Tai Chi Chih Acutely Decreases Sympathetic Nervous System Activity in Older Adults
Posted Oct 14 2010 8:21am
A study published in the Journals of Gerontology studied the effects of doing Tai Chi on the sympathetic nervous system (SNS) of healthy older adults. Significant changes were described in the Tai Chi group vs. the Health Education group, and furthermore vs. a second group performing guided stretching that was not Tai Chi.
"Tai Chi has been described as “meditation through movement” and can be characterized as consisting of a series of prescribed slow, purposeful movements with an emphasis on concentration and relaxation. Besides behavioral and self-report measures, few studies have carefully examined physiological pathways affected by Tai Chi. Our findings support the hypothesis that TCC promotes decreased SNS activity, although changes in blood pressure or heart rate were not found, possibly due to short duration of TCC practice assessment. The mechanisms accounting for the changes in PEP are unclear. Subsample analyses that explored the effects of slow physical movement indicated that such activity is not sufficient to alter PEP. We speculate that TCC may alter sympathetic activity in the short term via other mechanisms such as relaxation and/or meditation.
Background.Aging is associated with increases of sympathetic nervous system activation implicated in the onset of hypertension and cardiovascular disease. The purpose of this study was to examine whether the practice of Tai Chi Chih (TCC), a movement-based relaxation practice, would acutely promote decreases of sympathetic activity in elderly persons. Method. The sample included two groups of older men and women (age ≥ 60 years): TCC practitioners (nnn = 8) returned for a second evaluation and performed videotape-guided stretching for 20 minutes to evaluate the effects of slow-moving physical activity on sympathetic activity. = 19) and TCC-naïve participants ( = 13). Participants were recruited after completing a 25-week randomized trial of TCC or health education. TCC practitioners performed TCC for 20 minutes, and TCC-naïve participants passively rested. Preejection period, blood pressure, and heart rate were measured before and after the task. A subsample (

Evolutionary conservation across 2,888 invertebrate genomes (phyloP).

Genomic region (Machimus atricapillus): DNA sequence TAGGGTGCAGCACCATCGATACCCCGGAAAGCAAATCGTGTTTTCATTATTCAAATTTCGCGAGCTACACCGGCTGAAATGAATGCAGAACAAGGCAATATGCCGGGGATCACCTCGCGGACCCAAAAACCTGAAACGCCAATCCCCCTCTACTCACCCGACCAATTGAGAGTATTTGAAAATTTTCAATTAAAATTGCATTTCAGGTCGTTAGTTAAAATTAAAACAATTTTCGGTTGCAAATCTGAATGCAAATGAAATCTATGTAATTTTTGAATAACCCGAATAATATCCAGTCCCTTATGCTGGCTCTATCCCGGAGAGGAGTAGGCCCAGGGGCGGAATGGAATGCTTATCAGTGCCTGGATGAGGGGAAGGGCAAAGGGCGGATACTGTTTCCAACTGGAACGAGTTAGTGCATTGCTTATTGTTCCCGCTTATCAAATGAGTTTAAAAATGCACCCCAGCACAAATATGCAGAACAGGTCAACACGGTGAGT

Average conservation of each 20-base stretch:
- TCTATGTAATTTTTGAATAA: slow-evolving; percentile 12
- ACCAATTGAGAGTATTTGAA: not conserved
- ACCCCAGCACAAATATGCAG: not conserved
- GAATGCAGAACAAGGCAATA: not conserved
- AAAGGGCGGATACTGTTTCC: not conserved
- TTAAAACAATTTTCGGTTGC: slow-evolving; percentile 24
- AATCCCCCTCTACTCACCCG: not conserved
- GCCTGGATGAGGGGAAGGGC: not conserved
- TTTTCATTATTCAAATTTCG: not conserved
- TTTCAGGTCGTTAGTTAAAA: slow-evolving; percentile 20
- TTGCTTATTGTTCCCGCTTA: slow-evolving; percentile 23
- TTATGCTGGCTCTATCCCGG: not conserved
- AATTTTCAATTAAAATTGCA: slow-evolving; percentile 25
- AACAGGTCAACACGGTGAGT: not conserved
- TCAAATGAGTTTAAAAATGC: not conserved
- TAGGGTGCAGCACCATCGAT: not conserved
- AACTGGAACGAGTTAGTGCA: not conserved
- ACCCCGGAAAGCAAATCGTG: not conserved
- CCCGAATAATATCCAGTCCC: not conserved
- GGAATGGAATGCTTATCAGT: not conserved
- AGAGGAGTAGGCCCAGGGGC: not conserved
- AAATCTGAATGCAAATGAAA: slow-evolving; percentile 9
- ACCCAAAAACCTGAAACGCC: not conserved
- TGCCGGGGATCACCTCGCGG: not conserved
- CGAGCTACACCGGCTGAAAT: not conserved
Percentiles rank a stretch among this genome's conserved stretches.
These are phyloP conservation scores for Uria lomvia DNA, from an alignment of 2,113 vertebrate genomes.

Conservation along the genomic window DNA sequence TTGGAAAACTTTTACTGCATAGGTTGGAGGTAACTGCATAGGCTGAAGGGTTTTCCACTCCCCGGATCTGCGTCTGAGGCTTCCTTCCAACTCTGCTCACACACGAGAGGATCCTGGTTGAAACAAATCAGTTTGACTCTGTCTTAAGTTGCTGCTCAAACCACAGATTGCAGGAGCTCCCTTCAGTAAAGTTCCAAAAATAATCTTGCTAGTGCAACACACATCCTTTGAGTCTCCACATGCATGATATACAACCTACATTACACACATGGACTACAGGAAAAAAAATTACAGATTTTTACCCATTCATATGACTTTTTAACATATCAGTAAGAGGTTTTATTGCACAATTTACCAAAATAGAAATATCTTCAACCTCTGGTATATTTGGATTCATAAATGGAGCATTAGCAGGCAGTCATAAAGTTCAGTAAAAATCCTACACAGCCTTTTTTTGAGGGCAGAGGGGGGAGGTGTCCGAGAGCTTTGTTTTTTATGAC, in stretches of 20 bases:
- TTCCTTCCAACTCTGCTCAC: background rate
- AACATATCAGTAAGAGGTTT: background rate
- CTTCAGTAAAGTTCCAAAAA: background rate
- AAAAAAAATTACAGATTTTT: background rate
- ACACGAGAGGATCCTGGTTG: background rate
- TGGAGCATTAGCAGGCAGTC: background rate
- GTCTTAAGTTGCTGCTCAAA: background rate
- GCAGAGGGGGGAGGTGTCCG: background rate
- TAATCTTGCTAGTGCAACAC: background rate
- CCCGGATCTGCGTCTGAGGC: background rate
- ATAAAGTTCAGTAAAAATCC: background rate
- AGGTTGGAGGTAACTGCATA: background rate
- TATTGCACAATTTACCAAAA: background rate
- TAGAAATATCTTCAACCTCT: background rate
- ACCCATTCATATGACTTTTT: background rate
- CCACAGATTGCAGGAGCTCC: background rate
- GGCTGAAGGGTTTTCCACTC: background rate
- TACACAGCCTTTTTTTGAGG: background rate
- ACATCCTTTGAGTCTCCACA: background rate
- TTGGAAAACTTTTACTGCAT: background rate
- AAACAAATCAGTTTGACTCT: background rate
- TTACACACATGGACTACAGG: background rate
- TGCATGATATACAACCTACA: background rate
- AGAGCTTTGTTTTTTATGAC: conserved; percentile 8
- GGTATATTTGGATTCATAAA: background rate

Results. Results showed that TCC performance significantly decreased sympathetic activity as indexed by preejection period (p =.01). In contrast, there was no change in preejection period following passive rest or slow-moving physical activity. Neither blood pressure nor heart rate changed after TCC performance.
Discussion. This study is the first to our knowledge to assess the acute effects of TCC practice on sympathetic activity in older adults. TCC performance led to acute decreases in sympathetic activity, which could not be explained by physical activity alone. Further study is needed to determine whether the acute salutary effects of TCC on autonomic functioning are sustained with ongoing practice in older adults."